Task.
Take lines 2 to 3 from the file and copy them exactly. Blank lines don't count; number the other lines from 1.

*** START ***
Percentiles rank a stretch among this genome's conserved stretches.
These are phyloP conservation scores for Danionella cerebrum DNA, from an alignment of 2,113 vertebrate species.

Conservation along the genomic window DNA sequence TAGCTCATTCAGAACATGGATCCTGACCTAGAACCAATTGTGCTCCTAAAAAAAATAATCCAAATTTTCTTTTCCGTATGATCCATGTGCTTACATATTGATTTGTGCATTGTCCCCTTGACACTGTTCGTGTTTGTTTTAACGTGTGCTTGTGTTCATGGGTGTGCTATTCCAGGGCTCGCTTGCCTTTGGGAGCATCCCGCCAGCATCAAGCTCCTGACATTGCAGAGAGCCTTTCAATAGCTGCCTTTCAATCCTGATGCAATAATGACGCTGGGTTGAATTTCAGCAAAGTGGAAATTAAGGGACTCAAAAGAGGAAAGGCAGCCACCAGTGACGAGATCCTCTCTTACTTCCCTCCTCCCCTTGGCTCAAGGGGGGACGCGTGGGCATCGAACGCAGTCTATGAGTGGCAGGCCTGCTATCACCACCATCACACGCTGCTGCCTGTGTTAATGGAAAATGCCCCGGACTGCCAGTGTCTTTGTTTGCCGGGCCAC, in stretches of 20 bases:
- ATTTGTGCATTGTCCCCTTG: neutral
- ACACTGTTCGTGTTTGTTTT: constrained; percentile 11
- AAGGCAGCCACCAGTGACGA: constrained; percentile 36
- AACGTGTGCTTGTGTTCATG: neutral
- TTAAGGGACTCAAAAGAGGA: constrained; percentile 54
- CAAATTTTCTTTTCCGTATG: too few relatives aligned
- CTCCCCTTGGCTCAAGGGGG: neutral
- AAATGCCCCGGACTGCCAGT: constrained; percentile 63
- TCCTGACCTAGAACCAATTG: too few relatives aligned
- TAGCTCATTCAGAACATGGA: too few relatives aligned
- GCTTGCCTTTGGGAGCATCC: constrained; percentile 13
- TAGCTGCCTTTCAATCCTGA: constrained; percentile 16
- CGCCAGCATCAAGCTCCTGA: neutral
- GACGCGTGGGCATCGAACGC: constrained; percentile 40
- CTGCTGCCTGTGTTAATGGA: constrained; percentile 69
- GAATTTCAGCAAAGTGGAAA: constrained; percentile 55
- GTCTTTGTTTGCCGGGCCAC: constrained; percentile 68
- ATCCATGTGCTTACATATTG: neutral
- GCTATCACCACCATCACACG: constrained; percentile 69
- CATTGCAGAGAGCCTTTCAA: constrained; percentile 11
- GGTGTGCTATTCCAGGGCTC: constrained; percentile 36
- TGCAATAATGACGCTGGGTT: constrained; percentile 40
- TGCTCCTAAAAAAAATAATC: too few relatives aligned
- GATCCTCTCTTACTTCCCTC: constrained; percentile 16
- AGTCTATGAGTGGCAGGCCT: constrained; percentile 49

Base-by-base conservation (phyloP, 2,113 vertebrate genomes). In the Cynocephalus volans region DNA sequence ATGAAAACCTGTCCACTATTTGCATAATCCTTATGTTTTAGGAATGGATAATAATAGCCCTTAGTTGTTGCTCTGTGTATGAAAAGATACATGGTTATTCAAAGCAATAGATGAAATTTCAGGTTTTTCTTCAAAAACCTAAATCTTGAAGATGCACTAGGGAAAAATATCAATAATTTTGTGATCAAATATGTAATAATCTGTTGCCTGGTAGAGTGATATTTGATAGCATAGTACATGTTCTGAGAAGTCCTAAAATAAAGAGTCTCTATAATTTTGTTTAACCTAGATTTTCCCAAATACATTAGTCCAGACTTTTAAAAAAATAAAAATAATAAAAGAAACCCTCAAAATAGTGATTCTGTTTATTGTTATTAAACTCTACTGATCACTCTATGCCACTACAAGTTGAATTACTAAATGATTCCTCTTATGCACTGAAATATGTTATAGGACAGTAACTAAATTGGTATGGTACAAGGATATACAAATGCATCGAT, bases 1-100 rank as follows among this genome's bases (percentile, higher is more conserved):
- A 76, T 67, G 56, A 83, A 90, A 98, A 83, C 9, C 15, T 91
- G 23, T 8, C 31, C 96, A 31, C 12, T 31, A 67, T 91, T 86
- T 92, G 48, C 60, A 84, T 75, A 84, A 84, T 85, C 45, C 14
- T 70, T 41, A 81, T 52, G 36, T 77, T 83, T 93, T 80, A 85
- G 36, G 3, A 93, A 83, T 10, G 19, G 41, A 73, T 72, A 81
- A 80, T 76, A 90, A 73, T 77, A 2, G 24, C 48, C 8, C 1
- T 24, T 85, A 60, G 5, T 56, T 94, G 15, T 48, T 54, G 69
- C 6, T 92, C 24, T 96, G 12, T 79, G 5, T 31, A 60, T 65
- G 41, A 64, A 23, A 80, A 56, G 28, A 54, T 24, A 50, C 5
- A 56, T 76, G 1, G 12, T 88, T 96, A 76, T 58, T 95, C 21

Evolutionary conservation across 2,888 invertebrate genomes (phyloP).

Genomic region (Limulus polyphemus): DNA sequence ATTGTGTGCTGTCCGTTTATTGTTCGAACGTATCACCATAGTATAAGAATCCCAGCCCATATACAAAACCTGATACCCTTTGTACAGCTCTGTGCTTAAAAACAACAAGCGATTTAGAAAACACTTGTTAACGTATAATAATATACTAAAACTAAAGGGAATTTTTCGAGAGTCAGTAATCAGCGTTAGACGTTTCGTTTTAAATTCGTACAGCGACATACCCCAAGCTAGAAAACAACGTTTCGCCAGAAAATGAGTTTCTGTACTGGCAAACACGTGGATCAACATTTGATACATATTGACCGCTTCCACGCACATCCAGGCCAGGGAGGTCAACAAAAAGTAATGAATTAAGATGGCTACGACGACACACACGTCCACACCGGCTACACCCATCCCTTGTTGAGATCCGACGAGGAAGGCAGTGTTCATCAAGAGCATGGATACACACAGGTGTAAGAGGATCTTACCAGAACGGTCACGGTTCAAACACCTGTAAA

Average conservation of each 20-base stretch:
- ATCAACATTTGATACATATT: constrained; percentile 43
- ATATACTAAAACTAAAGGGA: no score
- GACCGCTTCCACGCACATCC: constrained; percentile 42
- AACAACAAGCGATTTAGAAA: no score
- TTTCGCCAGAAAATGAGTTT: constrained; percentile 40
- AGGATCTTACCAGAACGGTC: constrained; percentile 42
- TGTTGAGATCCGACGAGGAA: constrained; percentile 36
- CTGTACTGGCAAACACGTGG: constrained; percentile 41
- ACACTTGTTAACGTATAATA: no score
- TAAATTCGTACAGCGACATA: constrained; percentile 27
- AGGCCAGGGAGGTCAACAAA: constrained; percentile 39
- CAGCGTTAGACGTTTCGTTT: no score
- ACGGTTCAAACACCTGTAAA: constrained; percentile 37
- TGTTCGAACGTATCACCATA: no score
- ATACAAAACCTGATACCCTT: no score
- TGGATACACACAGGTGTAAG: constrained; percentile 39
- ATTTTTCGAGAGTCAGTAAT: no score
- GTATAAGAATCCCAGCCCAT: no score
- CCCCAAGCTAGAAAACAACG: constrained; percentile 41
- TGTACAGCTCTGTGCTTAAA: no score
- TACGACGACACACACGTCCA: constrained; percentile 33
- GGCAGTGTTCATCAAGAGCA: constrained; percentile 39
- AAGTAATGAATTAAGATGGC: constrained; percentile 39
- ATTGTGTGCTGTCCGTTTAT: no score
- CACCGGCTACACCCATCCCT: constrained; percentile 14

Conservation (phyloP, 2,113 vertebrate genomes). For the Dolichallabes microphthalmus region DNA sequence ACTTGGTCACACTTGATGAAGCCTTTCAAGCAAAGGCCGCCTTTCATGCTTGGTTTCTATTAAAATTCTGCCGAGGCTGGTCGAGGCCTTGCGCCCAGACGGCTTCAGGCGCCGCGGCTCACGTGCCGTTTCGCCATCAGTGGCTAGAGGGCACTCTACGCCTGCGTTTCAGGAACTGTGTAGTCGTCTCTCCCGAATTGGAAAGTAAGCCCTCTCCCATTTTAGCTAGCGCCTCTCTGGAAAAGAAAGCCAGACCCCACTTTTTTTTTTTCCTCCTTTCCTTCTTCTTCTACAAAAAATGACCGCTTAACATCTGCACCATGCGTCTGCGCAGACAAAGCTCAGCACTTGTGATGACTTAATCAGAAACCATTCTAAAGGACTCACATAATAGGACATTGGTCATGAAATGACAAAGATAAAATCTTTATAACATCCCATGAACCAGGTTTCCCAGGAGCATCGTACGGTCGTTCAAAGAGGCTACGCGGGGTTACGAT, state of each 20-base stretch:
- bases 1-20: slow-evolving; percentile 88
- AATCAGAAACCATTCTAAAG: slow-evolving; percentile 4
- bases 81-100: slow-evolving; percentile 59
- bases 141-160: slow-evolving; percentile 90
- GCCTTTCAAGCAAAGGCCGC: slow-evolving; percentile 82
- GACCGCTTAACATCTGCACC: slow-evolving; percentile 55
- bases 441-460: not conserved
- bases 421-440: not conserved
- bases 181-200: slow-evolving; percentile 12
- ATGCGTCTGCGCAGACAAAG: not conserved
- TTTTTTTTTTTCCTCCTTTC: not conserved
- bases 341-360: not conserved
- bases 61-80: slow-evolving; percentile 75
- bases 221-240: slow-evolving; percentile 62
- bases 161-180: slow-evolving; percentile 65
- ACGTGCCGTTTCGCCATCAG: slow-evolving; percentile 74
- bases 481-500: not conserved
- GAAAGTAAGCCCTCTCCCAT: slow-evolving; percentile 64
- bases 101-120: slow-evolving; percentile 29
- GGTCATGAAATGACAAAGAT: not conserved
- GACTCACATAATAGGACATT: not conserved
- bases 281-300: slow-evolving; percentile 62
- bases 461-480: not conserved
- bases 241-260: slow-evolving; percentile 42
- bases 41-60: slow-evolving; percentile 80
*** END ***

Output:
These are phyloP conservation scores for Danionella cerebrum DNA, from an alignment of 2,113 vertebrate species.

Conservation along the genomic window DNA sequence TAGCTCATTCAGAACATGGATCCTGACCTAGAACCAATTGTGCTCCTAAAAAAAATAATCCAAATTTTCTTTTCCGTATGATCCATGTGCTTACATATTGATTTGTGCATTGTCCCCTTGACACTGTTCGTGTTTGTTTTAACGTGTGCTTGTGTTCATGGGTGTGCTATTCCAGGGCTCGCTTGCCTTTGGGAGCATCCCGCCAGCATCAAGCTCCTGACATTGCAGAGAGCCTTTCAATAGCTGCCTTTCAATCCTGATGCAATAATGACGCTGGGTTGAATTTCAGCAAAGTGGAAATTAAGGGACTCAAAAGAGGAAAGGCAGCCACCAGTGACGAGATCCTCTCTTACTTCCCTCCTCCCCTTGGCTCAAGGGGGGACGCGTGGGCATCGAACGCAGTCTATGAGTGGCAGGCCTGCTATCACCACCATCACACGCTGCTGCCTGTGTTAATGGAAAATGCCCCGGACTGCCAGTGTCTTTGTTTGCCGGGCCAC, in stretches of 20 bases: